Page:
Sunday, February 9, 2014

Bridging the Past

Stan Musial Bridge
Yesterday was the ribbon cutting for the new bridge spanning the Mississippi River between Missouri and Illinois. It is named the Stan Musial Veterans Memorial Bridge in honor of a great man who was a World War II Vet as well as a Cardinals ballplayer, and for all veterans in America. For one day only, you could walk, run or bike across the bridge yesterday. I wanted to attend the event for a couple of reason. Despite the cold, I thought it would be a once in a lifetime opportunity as this is a vehicle-only bridge with no pedestrian or bike lanes. But the second reason was maybe more important. The first bridge to span the Mississippi River at St. Louis was the Eads Bridge, which opened 140 years ago in 1874. John Murdoch and his partner Charles Dickson were investors in both the company building the bridge. In fact Dickson was President of the Illinois and St. Louis Bridge Company, which built the bridge.

Dickson died before the Eads Bridge was completed, but I imagine that Murdoch attended the opening ceremonies on July 4, 1874. The bridge was first christened by Mrs. Julius Walsh, daughter of Charles Dickson, followed by a 100 gun salute and multiple speeches. Then the parade began. Police, politicians and key citizens were the first to cross, followed by a line of people that reportedly stretched for 13 miles! There were marching bands and fireworks to mark the celebration as well.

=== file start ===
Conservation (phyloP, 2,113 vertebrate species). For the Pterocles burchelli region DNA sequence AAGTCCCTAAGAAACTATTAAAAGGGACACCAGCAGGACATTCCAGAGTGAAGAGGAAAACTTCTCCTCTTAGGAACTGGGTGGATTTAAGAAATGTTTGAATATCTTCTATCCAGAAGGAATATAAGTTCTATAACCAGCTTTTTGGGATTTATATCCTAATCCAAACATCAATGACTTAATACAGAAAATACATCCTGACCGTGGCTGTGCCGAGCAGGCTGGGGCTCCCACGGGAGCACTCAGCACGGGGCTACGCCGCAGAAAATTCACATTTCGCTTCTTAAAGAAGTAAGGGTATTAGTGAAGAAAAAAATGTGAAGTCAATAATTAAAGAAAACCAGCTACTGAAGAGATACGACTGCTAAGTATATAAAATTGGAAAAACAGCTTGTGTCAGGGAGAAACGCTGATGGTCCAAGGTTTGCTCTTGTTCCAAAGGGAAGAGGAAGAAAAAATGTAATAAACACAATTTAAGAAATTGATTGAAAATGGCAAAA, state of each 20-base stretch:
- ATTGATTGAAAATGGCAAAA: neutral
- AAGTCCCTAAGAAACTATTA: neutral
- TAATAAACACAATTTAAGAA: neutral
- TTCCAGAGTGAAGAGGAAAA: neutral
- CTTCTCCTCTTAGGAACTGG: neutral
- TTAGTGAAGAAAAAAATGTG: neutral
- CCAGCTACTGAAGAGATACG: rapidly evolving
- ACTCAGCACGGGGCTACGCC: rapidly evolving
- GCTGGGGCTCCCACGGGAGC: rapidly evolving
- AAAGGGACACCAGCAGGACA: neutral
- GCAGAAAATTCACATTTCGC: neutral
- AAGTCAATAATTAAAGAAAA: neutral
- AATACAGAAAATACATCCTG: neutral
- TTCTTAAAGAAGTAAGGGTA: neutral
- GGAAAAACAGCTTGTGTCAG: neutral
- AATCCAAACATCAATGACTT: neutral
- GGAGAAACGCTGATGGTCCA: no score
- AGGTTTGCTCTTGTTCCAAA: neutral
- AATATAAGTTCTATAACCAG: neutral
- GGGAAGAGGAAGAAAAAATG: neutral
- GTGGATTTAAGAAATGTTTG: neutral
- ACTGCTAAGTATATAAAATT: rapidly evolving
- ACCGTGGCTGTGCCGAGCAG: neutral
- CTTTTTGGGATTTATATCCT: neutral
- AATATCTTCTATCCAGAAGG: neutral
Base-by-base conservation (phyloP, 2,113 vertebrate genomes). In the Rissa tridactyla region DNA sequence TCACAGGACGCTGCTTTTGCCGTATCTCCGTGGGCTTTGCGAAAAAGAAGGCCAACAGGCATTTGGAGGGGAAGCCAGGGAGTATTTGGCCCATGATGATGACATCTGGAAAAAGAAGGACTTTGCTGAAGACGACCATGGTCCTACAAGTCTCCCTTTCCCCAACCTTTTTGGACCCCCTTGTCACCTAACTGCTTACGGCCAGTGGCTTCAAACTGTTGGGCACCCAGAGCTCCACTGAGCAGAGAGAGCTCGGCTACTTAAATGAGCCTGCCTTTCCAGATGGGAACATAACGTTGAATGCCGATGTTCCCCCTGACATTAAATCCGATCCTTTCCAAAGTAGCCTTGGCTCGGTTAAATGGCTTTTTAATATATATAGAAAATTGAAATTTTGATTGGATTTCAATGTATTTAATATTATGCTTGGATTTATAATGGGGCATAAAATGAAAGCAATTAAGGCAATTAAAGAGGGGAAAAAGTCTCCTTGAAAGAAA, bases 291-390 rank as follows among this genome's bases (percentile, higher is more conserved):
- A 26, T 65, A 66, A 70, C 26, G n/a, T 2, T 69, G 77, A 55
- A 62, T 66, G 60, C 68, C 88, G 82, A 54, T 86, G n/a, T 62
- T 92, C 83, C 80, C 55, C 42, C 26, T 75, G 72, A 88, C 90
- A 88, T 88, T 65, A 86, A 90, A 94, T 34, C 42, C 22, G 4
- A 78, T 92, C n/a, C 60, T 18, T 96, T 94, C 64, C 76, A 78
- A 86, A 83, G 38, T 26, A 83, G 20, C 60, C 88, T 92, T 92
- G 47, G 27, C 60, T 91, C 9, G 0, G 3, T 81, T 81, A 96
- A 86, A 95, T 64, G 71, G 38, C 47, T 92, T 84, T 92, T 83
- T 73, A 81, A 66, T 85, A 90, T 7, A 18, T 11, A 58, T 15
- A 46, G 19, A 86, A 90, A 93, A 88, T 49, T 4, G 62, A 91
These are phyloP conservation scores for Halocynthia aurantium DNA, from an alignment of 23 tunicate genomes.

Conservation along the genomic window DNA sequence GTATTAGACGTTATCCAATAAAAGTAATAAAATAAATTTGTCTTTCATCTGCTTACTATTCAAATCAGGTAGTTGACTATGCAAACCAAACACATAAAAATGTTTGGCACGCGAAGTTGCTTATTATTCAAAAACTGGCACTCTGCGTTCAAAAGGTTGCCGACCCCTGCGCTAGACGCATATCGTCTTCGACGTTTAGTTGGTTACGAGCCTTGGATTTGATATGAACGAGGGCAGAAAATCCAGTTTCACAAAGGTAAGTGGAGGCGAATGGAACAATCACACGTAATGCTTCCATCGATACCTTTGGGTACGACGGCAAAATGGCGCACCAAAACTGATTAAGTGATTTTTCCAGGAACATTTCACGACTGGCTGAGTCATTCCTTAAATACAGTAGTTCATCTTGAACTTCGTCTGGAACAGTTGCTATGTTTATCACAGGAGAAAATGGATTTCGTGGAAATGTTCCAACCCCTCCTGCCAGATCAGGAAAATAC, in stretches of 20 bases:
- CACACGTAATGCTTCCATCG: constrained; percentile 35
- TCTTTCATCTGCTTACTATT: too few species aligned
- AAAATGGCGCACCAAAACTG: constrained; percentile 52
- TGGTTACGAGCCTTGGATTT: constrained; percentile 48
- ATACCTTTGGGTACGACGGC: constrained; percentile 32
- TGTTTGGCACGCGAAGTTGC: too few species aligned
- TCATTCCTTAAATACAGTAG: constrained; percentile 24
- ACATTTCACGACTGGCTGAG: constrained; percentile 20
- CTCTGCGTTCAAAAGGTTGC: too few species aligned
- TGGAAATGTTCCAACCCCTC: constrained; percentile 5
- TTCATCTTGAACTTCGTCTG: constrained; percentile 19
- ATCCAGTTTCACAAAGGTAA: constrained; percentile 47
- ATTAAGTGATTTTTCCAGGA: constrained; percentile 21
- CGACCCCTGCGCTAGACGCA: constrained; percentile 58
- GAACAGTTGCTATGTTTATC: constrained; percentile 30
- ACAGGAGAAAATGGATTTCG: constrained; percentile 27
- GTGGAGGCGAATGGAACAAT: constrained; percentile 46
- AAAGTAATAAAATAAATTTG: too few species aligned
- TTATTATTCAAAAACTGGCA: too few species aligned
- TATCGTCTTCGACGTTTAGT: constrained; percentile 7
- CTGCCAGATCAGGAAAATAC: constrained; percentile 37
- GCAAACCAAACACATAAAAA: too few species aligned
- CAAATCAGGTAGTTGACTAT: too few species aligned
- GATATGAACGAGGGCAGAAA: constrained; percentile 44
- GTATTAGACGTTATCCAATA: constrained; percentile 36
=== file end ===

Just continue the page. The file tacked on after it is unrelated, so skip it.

In attending the opening of the new Mississippi bridge 140 years later, I had a similar experience to Murdoch. There were police and politicians, key citizens and a parade. Nine speeches were given, and while it was a little chilly to just stand and listen, I have to say that each speech was fairly short, mostly non-political, and predominantly inspirational. After walking across the bridge to Illinois, we stayed and enjoyed the parade. There were no marching bands, but the military units, classic cars and the Clydesdale horses more than made up for the lack of music. And I appreciated the fact that the parade was far from being 13 miles long.

A walk on the bridge of the future gave me an opportunity to take a glimpse into the past. And that will hopefully make a nice addition to my John Murdoch story.

1 comment:

Mrs. Wryly said...

That really seemed like fun, except for the cold..... You are a hardy historian.